On smaller brochure sites, how you organize your styles isn’t usually a big concern. You get in there, write some CSS, or maybe even some SASS. You compile it all into a single stylesheet with SASS’s production settings, and then you aggregate it to get all the stylesheets from modules into a nice tidy package.

However, when it comes to larger, more complex projects, how you organize your code is the key to efficiency in at least these three ways: it affects how long it takes you to write code, how much of that code you’ll have to write and how much loading your browser will have to do. This becomes especially important when you’re working with teams of themers, and when high performance is essential.

This is also true for long-term projects with legacy code (read “How to Scale and Maintain Legacy CSS with Sass and SMACSS” — some nice SMACSS and BEM mixing in there).


There are plenty of methodologies out there aiming to reduce the CSS footprint, organize cooperation among programmers and maintain large CSS codebases. This is obvious in large projects like Twitter, Facebook and GitHub, but other projects often grow into some “Huge CSS file” state pretty quickly.

  • OOCSS — Separating container and content with CSS “objects”
  • SMACSS — Style-guide to write your CSS with five categories for CSS rules
  • SUITCSS — Structured class names and meaningful hyphens
  • Atomic — Breaking down styles into atomic, or indivisible, pieces

Why BEM over the others?

No matter what methodology you choose to use in your projects, you will benefit from the advantages of more structured CSS and UI. Some styles are less strict and more flexible, while others are easier to understand and adapt in a team.

The reason I choose BEM over other methodologies comes down to this: it is less confusing than the other methods (i.e. SMACSS) but still provides us the good architecture we want (i.e. OOCSS) and with a recognizable terminology. - Mark McDonnell, Maintainable CSS with BEM

Blocks, Elements and Modifiers


Standalone entity that is meaningful on its own.


header, container, menu, checkbox, input


A part of a block that has no standalone meaning and is semantically tied to its block.


menu item, list item, checkbox caption, header title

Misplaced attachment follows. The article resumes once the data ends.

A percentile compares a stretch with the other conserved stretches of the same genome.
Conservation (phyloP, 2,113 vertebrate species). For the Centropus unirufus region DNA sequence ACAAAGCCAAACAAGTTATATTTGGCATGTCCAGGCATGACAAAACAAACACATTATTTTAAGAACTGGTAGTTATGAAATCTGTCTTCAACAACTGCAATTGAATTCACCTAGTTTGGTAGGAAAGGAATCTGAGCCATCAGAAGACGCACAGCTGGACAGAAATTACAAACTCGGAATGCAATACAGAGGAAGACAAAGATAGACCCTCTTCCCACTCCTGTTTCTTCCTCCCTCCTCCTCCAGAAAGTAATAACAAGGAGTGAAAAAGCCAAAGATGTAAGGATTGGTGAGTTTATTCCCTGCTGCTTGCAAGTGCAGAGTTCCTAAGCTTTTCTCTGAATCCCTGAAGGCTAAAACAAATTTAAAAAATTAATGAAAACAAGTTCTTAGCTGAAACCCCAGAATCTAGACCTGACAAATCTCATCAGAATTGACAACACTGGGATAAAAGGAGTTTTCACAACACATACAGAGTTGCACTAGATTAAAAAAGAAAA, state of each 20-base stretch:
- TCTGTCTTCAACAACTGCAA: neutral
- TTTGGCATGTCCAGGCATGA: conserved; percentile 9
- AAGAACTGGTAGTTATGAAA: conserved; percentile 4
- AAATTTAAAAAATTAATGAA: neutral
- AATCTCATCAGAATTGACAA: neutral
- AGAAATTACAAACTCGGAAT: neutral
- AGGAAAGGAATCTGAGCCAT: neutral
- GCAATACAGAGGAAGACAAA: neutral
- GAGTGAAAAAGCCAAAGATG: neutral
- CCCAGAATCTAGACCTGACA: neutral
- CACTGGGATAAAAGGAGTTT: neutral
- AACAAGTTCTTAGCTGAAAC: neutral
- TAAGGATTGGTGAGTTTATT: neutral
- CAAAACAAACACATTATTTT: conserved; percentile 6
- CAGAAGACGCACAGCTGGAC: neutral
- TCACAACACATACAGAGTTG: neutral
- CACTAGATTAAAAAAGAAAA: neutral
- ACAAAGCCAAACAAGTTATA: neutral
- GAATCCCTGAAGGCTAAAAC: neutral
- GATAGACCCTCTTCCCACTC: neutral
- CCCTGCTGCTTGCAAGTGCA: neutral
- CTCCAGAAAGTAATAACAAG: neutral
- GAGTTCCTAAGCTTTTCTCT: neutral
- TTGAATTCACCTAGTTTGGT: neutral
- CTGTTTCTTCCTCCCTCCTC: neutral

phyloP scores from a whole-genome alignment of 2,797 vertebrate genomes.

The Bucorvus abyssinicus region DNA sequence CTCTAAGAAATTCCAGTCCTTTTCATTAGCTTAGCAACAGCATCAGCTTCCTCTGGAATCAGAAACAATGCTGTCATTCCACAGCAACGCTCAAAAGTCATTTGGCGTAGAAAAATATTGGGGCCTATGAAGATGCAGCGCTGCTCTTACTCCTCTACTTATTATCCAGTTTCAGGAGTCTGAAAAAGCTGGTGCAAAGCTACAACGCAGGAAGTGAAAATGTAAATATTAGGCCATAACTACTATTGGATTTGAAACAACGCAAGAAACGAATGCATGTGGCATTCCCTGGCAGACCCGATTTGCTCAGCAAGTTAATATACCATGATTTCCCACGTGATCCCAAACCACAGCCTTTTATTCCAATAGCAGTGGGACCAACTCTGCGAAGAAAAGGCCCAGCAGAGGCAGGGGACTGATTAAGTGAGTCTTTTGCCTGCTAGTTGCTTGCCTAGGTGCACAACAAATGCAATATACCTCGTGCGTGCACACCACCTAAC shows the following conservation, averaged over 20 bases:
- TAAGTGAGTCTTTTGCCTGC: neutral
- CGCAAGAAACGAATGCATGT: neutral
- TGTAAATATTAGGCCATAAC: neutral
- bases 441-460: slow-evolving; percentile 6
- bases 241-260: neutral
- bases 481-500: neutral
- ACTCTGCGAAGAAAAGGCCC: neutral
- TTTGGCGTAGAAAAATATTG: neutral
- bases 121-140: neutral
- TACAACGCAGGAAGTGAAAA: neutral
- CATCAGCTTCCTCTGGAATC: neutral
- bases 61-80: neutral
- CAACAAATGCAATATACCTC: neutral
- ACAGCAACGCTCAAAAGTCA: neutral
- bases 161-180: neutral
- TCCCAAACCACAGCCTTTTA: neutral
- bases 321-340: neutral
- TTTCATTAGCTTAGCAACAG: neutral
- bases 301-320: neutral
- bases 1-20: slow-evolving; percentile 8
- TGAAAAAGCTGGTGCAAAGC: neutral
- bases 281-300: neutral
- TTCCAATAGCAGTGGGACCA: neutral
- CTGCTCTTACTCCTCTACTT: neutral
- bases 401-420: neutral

A flag on a block or element. Use them to change appearance or behavior.


disabled, highlighted, checked, fixed, size big, color yellow

GitHub with captions

Under the hood

Let’s look how one particular element on a page can be implemented in BEM. We will take button from GitHub:

GitHub buttons

We can have a normal button for usual cases, and two more states for different ones. Because we style blocks by class selectors with BEM, we can implement them using any tags we want (button, a or even div). The naming rules tell us to use block--modifier-value syntax.


<button class="button">
	Normal button
<button class="button button--state-success">
	Success button
<button class="button button--state-danger">
	Danger button


.button {
	display: inline-block;
	border-radius: 3px;
	padding: 7px 12px;
	border: 1px solid #D5D5D5;
	background-image: linear-gradient(#EEE, #DDD);
	font: 700 13px/18px Helvetica, arial;
.button--state-success {
	color: #FFF;
	background: #569E3D linear-gradient(#79D858, #569E3D) repeat-x;
	border-color: #4A993E;
.button--state-danger {
	color: #900;



Block styles are never dependent on other elements on a page, so you will never experience problems from cascading.

You also get the ability to transfer blocks from your finished projects to new ones.


Composing independent blocks in different ways, and reusing them intelligently, reduces the amount of CSS code that you will have to maintain.

With a set of style guidelines in place, you can build a library of blocks, making your CSS super effective.


BEM methodology gives your CSS code a solid structure that remains simple and easy to understand.

Further Reading